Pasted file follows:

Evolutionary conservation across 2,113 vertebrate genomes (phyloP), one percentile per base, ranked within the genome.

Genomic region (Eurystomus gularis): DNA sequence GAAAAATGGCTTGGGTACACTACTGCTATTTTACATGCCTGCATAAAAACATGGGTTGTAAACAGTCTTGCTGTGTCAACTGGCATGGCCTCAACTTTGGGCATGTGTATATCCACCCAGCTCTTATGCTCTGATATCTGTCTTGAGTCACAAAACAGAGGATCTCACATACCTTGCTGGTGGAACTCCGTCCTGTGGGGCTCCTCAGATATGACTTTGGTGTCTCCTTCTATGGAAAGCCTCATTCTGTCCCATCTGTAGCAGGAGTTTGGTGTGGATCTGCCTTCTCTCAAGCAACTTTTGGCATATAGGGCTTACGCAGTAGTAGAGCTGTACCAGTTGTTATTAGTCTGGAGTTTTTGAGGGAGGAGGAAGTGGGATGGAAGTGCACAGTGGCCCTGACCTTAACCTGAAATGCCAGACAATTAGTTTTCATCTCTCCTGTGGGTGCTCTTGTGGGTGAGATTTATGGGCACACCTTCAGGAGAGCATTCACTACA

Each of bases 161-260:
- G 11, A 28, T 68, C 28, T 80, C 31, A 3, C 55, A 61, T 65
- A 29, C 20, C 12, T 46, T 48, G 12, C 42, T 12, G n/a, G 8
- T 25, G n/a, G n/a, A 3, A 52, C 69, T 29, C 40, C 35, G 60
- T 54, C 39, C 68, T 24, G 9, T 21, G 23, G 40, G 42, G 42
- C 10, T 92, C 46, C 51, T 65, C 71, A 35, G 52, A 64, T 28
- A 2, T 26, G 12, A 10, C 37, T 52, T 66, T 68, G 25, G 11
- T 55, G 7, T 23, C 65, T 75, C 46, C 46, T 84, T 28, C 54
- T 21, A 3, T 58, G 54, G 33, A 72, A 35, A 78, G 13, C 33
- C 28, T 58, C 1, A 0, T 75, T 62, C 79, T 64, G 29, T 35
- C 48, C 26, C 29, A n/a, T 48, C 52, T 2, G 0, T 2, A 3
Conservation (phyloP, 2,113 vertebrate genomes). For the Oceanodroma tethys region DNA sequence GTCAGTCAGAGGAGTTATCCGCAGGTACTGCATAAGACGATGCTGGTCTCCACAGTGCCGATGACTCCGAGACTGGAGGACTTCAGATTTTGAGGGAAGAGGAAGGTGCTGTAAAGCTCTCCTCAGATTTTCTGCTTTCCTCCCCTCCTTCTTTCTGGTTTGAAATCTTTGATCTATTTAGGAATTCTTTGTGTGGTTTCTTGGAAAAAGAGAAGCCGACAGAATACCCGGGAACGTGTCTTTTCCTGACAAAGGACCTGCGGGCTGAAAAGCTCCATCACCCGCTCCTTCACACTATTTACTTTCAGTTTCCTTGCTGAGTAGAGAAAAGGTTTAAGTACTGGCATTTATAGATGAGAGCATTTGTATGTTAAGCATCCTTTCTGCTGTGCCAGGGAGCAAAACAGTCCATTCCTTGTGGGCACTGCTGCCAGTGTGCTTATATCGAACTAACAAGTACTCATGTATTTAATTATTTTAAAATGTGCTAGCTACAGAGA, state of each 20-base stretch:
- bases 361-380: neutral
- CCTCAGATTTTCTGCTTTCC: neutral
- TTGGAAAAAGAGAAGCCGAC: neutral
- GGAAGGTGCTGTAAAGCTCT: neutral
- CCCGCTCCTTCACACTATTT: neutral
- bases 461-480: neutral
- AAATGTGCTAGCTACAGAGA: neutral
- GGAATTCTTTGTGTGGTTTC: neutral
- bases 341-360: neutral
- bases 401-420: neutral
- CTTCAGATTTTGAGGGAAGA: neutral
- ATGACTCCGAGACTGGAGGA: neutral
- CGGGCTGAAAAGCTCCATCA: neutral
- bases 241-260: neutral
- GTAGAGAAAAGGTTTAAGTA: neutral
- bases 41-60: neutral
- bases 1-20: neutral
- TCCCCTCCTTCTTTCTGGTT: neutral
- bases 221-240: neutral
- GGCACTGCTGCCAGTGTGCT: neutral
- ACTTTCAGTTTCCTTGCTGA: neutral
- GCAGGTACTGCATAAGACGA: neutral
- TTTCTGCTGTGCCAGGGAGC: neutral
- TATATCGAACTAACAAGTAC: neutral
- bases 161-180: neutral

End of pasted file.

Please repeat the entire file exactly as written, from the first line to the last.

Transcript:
Evolutionary conservation across 2,113 vertebrate genomes (phyloP), one percentile per base, ranked within the genome.

Genomic region (Eurystomus gularis): DNA sequence GAAAAATGGCTTGGGTACACTACTGCTATTTTACATGCCTGCATAAAAACATGGGTTGTAAACAGTCTTGCTGTGTCAACTGGCATGGCCTCAACTTTGGGCATGTGTATATCCACCCAGCTCTTATGCTCTGATATCTGTCTTGAGTCACAAAACAGAGGATCTCACATACCTTGCTGGTGGAACTCCGTCCTGTGGGGCTCCTCAGATATGACTTTGGTGTCTCCTTCTATGGAAAGCCTCATTCTGTCCCATCTGTAGCAGGAGTTTGGTGTGGATCTGCCTTCTCTCAAGCAACTTTTGGCATATAGGGCTTACGCAGTAGTAGAGCTGTACCAGTTGTTATTAGTCTGGAGTTTTTGAGGGAGGAGGAAGTGGGATGGAAGTGCACAGTGGCCCTGACCTTAACCTGAAATGCCAGACAATTAGTTTTCATCTCTCCTGTGGGTGCTCTTGTGGGTGAGATTTATGGGCACACCTTCAGGAGAGCATTCACTACA

Each of bases 161-260:
- G 11, A 28, T 68, C 28, T 80, C 31, A 3, C 55, A 61, T 65
- A 29, C 20, C 12, T 46, T 48, G 12, C 42, T 12, G n/a, G 8
- T 25, G n/a, G n/a, A 3, A 52, C 69, T 29, C 40, C 35, G 60
- T 54, C 39, C 68, T 24, G 9, T 21, G 23, G 40, G 42, G 42
- C 10, T 92, C 46, C 51, T 65, C 71, A 35, G 52, A 64, T 28
- A 2, T 26, G 12, A 10, C 37, T 52, T 66, T 68, G 25, G 11
- T 55, G 7, T 23, C 65, T 75, C 46, C 46, T 84, T 28, C 54
- T 21, A 3, T 58, G 54, G 33, A 72, A 35, A 78, G 13, C 33
- C 28, T 58, C 1, A 0, T 75, T 62, C 79, T 64, G 29, T 35
- C 48, C 26, C 29, A n/a, T 48, C 52, T 2, G 0, T 2, A 3
Conservation (phyloP, 2,113 vertebrate genomes). For the Oceanodroma tethys region DNA sequence GTCAGTCAGAGGAGTTATCCGCAGGTACTGCATAAGACGATGCTGGTCTCCACAGTGCCGATGACTCCGAGACTGGAGGACTTCAGATTTTGAGGGAAGAGGAAGGTGCTGTAAAGCTCTCCTCAGATTTTCTGCTTTCCTCCCCTCCTTCTTTCTGGTTTGAAATCTTTGATCTATTTAGGAATTCTTTGTGTGGTTTCTTGGAAAAAGAGAAGCCGACAGAATACCCGGGAACGTGTCTTTTCCTGACAAAGGACCTGCGGGCTGAAAAGCTCCATCACCCGCTCCTTCACACTATTTACTTTCAGTTTCCTTGCTGAGTAGAGAAAAGGTTTAAGTACTGGCATTTATAGATGAGAGCATTTGTATGTTAAGCATCCTTTCTGCTGTGCCAGGGAGCAAAACAGTCCATTCCTTGTGGGCACTGCTGCCAGTGTGCTTATATCGAACTAACAAGTACTCATGTATTTAATTATTTTAAAATGTGCTAGCTACAGAGA, state of each 20-base stretch:
- bases 361-380: neutral
- CCTCAGATTTTCTGCTTTCC: neutral
- TTGGAAAAAGAGAAGCCGAC: neutral
- GGAAGGTGCTGTAAAGCTCT: neutral
- CCCGCTCCTTCACACTATTT: neutral
- bases 461-480: neutral
- AAATGTGCTAGCTACAGAGA: neutral
- GGAATTCTTTGTGTGGTTTC: neutral
- bases 341-360: neutral
- bases 401-420: neutral
- CTTCAGATTTTGAGGGAAGA: neutral
- ATGACTCCGAGACTGGAGGA: neutral
- CGGGCTGAAAAGCTCCATCA: neutral
- bases 241-260: neutral
- GTAGAGAAAAGGTTTAAGTA: neutral
- bases 41-60: neutral
- bases 1-20: neutral
- TCCCCTCCTTCTTTCTGGTT: neutral
- bases 221-240: neutral
- GGCACTGCTGCCAGTGTGCT: neutral
- ACTTTCAGTTTCCTTGCTGA: neutral
- GCAGGTACTGCATAAGACGA: neutral
- TTTCTGCTGTGCCAGGGAGC: neutral
- TATATCGAACTAACAAGTAC: neutral
- bases 161-180: neutral